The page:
Ernie Els returned to the PGA Tour last week in Irving, Texas,
after a three-week trip home to South Africa and answered at
least one of the questions that have been plaguing golf. No, it
wasn't that question. Els finished 63rd at the GTE Byron Nelson
Classic, 15 shots behind winner John Cook, and served no notice
that he was ready to lay undisputed claim to being the world's
top player, a title hotly pursued by the likes of Tiger Woods,
David Duval and Justin Leonard. Instead, Els put to rest the
inquiry that has dogged him for more than five years, or since
he began dating Liezl Wehmeyer: What's taking you so long to
This is an article from the May 25, 1998 issue
So after Els clearly outdistanced Cook in congratulatory hugs
and handshakes from Tour players and their wives--Wehmeyer said
yes to his question, popped a fortnight earlier--he seemed
poised to address that other unresolved matter with the U.S.
Open looming and the heart of the golf season at hand. "It gets
a little tiresome," Els says. "What can I say? I can't say, 'I
don't think of the other guys.' Of course I do. It's healthy
competition. We let you guys do the talking. In journalism,
you've got to make an argument."
As a two-time champion, he might find the Open the appropriate
place to state his own case for No. 1. In 1994, Els teed off at
Oakmont as a 24-year-old rookie delighted that he had just won
enough money with a second-place finish at the Buick Classic in
Westchester to earn his Tour card. Five days and 92 holes later,
he won the title, surprising no one more than himself. "If you
go to Europe, here, wherever, you don't just walk out on the
Tour and start winning," he says. "I walked out and won the U.S.
Open. I felt that maybe the guys thought I got lucky. I tried to
prove to people it wasn't luck."
So when the 1995 majors rolled around, the Big Easy, as Els is
known for his swing and his demeanor, became the Big Uneasy.
"Instead of me doing it for myself," he recalls, "I was trying
to show the public, friends, everybody. I tried too hard."
Els missed the cut at the '95 Masters and, as defending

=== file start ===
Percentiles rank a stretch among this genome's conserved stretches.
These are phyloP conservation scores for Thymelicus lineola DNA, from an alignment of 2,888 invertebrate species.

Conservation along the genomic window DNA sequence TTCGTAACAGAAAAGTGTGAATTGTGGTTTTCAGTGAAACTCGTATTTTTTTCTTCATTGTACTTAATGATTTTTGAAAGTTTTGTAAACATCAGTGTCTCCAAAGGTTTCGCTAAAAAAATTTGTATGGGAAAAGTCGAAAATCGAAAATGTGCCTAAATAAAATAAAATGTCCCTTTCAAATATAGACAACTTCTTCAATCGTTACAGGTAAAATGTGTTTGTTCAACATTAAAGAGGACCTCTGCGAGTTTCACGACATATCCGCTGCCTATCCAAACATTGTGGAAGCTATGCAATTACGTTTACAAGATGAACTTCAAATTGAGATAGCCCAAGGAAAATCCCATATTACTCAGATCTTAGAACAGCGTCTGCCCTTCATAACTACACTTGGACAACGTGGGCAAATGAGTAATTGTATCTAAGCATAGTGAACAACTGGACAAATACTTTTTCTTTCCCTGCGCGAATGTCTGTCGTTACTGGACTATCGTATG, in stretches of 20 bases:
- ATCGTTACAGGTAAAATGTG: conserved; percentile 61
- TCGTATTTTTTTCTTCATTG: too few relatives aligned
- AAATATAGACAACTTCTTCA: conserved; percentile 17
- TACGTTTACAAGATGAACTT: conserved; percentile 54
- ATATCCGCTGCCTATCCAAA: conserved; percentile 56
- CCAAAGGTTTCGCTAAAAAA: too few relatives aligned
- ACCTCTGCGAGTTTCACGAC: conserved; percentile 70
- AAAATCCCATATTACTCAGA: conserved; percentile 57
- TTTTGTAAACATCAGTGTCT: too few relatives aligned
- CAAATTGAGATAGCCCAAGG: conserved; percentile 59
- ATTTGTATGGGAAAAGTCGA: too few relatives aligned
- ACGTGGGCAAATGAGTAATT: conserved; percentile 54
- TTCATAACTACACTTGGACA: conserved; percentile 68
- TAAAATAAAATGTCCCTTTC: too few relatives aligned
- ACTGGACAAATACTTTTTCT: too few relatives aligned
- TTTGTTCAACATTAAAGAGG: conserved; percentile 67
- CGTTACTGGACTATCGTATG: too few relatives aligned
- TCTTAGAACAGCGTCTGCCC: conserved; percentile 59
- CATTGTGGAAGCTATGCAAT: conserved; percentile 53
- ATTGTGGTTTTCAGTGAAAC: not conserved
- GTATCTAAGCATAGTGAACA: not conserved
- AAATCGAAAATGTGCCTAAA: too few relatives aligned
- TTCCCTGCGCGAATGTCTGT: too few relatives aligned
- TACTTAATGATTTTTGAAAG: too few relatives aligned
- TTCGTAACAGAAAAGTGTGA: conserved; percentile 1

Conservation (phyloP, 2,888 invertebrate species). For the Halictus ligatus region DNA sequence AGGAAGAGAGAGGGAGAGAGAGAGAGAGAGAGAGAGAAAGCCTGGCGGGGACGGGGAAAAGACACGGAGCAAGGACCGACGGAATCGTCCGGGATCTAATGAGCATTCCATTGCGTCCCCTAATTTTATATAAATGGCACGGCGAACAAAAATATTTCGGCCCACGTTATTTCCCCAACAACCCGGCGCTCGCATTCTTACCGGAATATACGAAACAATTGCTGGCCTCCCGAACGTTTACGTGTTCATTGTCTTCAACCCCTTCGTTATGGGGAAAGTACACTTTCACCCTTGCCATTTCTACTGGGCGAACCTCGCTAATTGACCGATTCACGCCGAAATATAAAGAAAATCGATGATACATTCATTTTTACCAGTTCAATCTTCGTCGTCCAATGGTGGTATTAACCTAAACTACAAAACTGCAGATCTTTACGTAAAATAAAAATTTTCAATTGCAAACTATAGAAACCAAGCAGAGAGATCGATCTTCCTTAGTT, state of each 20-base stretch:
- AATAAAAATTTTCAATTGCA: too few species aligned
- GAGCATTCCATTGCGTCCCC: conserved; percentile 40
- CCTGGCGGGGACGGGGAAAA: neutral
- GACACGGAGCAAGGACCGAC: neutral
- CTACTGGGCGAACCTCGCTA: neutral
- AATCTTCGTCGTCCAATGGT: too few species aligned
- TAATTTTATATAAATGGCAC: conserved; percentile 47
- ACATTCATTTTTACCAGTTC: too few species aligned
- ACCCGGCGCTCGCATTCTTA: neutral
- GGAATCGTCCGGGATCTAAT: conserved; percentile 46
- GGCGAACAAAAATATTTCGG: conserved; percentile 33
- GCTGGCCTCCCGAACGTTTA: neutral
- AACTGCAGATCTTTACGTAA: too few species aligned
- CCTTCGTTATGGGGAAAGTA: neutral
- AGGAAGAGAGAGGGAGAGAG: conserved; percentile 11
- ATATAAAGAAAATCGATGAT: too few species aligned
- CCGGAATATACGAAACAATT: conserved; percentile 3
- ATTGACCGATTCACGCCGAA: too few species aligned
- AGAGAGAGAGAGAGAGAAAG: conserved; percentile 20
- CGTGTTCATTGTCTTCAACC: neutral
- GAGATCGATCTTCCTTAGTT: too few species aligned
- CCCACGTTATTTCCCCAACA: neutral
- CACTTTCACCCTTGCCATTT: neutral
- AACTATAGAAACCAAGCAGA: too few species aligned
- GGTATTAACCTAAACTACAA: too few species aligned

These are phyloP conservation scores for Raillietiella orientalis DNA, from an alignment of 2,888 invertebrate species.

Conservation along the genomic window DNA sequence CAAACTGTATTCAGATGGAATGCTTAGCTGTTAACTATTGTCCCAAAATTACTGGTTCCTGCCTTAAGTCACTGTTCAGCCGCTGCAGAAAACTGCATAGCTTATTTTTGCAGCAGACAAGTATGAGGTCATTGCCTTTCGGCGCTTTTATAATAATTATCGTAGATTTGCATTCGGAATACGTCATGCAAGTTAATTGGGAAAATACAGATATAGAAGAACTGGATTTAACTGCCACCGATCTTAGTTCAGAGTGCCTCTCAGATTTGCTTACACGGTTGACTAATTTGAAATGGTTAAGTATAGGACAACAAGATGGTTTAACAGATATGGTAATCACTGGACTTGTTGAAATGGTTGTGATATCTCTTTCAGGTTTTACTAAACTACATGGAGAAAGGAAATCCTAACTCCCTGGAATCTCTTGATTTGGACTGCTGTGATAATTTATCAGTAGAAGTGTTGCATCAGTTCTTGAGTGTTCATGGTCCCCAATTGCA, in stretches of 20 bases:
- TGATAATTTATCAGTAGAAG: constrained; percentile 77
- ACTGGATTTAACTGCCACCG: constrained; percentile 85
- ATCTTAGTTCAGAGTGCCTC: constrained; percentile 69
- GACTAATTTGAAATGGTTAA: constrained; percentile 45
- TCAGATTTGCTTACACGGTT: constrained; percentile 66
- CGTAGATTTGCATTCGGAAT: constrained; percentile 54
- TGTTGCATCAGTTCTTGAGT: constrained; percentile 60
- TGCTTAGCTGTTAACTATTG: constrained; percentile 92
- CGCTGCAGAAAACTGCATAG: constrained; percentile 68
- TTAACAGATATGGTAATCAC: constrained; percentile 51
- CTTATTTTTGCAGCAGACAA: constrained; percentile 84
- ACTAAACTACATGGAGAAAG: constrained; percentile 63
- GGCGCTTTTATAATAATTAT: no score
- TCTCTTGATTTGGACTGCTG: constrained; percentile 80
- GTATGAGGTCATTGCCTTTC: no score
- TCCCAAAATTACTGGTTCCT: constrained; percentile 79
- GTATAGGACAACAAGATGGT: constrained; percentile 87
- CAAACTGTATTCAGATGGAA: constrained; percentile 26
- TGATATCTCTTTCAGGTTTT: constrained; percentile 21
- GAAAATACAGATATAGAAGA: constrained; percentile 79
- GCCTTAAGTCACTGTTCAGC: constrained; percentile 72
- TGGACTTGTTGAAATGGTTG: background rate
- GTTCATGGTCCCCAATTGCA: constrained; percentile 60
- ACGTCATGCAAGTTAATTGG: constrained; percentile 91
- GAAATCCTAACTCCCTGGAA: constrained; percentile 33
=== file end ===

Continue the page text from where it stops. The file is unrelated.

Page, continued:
champion, missed the cut at the U.S. Open at Shinnecock Hills.
In the 11 majors since, Els not only hasn't missed a cut, but
with his steel-nerved stretch run at Congressional last year,
has also won his second Open title. This time around as
defending champ, he is approaching the Open with his more
customary calm. "It's only after the second U.S. Open win that I
changed my outlook," he says. "What gives you confidence is
playing well in the majors. That's what all of us work for.
That's where you get respect, where you force respect, winning
majors and playing well in them."
Els dropped to No. 2 in the World Ranking two weeks ago after
Woods won in Atlanta but moved back to first on Sunday even
though Tiger finished 12th at the Nelson. He believes the debate
about who's No. 1 won't cease until some members of the
contending quartet get into a final-round showdown in a major.
Until then, the most innocent of comments will be analyzed for
gamesmanship. During a teleconference for the San Francisco
media last month, Els said he would be surprised if Woods played
well in the Open at Olympic. His hardly revolutionary
explanation--that Tiger's strengths are not catered to by the
course's narrow fairways and thick rough--got lost when
reporters gave his comment a more provocative slant.
"I don't want to shoot myself in the foot," Els says. "Tiger
said it himself. At Valderrama, they took the weapons out of his
hands. Olympic is the same thing. I'm not saying he hasn't got
the game. I'm saying the course is not best suited for it."
Woods may actually feel more comfortable at Olympic than Els.
"It's like a home course to me, either that or the San Francisco
Golf Club," says Tiger, who spent as much study hall time as
possible at those two courses during his two years at Stanford.
"At Olympic, I know how to play the ball. I played there so many
times. You have to shape your shots well."
If Mark Twain's comment that the coldest winter he spent was a
summer in San Francisco proves apt, Olympic may not be
hospitable to Els. One of the reasons he and Liezl spend 350
hours a year on airplanes is that he chases hot weather. Els
played in the United Arab Emirates, Australia, South Africa and
Thailand this year before he won at Bay Hill in March. By
sticking close to the equator at the beginning of the year, he
misses the Tour's California swing. "I don't know how it will
change when we have the world tour," Els says. "The bulk of it
is in the U.S. It doesn't bother me too much, but if you're
going to call it a world tour, make it a world tour."
In five years, Els has played once at Riviera (the 1995 PGA),
almost once at Pebble Beach (the two rounds of the canceled 1996
AT&T) and once at Olympic, where he finished 17th in the 1994
Tour Championship. The USGA won't set up the course as
charitably as the Tour did. "Olympic is a little different," Els
says. "Most of the Opens I've played in have been on the East
Coast. I love the older golf courses, the big trees, the
bentgrass fairways and the poa annua [on the greens]. I feel at
home on an East Coast golf course."